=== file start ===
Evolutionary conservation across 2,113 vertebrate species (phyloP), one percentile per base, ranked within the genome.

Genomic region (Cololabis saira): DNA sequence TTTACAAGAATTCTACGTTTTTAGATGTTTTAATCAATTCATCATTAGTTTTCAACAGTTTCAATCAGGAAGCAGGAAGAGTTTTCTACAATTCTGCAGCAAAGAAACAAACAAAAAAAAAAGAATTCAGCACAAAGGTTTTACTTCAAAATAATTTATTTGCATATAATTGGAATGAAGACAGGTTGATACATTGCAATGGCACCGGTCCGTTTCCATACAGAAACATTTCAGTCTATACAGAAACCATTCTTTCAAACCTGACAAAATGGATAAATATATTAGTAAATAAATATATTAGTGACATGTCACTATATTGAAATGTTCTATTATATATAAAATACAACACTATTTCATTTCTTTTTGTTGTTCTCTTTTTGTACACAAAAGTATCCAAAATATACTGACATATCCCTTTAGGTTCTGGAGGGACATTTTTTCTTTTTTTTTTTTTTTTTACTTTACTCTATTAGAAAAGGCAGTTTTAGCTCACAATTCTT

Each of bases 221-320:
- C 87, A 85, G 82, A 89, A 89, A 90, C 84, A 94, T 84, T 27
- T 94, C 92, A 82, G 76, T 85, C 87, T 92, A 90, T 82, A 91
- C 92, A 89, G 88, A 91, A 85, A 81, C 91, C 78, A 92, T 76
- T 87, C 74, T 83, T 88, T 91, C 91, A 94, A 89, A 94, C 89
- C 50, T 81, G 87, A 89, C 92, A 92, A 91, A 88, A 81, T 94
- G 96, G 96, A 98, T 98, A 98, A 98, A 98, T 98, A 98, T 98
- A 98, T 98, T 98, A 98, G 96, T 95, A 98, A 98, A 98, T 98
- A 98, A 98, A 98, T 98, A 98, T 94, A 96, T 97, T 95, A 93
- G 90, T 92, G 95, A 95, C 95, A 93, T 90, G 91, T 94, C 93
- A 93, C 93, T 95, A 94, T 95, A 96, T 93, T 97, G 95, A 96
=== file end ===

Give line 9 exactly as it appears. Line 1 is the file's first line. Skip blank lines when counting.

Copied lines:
- G 96, G 96, A 98, T 98, A 98, A 98, A 98, T 98, A 98, T 98